Lack of boundaries invites lack of respect.
It’s her fault, not mine. It’s his fault, not mine. She made me do it. He makes me angry. The language of victims, not owners of their lives. Abdicating the responsibility of our choices is disempowering, and as adults we are ultimately responsible for our feelings, choices, and responses.
In my life, the animal world has served as a wonderful teacher, and metaphor for learning lessons. Here is one I learned from a couple of my little friends.
Gypsy is a Jenny, yes, a little donkey. A miniature to be exact. She hangs out with Mr. Q another mini. He brays too much. He pushes her around at times, until she has had enough of that then she sets a limit, usually a sound kick to his head with both hind feet. Ouch! Really, you’d think he would learn.
When she sets a limit there is no question that enough is enough. Mr. Q being the smart ass, he is respects her limits. One intelligent dude if a bit hard-headed.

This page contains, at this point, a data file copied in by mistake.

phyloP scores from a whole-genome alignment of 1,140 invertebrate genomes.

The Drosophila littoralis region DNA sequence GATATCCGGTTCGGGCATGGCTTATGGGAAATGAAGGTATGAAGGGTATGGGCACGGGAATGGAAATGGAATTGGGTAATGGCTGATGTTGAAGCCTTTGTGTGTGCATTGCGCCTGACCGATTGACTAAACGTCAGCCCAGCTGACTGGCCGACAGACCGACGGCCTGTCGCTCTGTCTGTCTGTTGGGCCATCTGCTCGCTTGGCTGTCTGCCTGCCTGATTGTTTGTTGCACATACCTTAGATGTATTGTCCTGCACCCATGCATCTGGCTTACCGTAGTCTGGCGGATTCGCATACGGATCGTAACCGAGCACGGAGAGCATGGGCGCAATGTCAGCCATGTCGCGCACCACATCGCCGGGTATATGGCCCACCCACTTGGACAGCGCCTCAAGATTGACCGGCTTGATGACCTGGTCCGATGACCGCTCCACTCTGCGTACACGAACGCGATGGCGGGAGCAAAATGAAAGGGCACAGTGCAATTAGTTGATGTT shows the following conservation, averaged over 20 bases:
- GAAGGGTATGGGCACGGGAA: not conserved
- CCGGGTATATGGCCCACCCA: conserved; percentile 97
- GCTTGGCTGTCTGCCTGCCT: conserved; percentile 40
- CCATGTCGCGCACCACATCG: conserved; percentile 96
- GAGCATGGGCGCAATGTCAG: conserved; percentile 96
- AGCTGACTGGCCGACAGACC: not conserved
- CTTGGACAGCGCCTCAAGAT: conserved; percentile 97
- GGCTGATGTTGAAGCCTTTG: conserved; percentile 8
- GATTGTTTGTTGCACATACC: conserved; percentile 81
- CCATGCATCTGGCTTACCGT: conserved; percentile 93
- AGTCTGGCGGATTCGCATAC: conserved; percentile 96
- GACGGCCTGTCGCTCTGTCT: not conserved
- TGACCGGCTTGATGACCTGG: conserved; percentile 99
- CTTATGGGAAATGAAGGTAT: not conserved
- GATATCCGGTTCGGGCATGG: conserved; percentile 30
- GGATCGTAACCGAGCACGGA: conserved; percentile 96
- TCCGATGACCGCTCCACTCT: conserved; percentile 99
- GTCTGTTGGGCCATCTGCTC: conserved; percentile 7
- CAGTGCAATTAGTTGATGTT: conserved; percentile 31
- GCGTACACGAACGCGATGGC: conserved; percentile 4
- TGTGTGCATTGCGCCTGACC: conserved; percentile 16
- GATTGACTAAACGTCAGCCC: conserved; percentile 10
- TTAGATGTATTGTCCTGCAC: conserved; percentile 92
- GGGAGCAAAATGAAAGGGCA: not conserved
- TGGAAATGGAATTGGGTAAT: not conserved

Are you setting limits? Good limits? Are you holding those limits? If not remember Gypsy, she is always good at giving us reminders! Setting good limits early on is best. It keeps you from having to be shall we say as forceful as Gypsy!
Or are you like Mr. Q? A bit pushy? Do you get surprised when someone sets a hard limit? Do you respect the limit? Is there a way you might be more aware of your impact on others and soften your approach? A more collaborative approach might be more useful.
The Quest for Boundaries: Honoring Limits, Your, and Others
I actually always find myself to be the damn victim. Feeling deprived of boundaries, hurt and pain slices through my heart. I’ve tried executing my own boundaries and stayed tough on it and now I feel so guilty.damned if I do and damned if I don’t!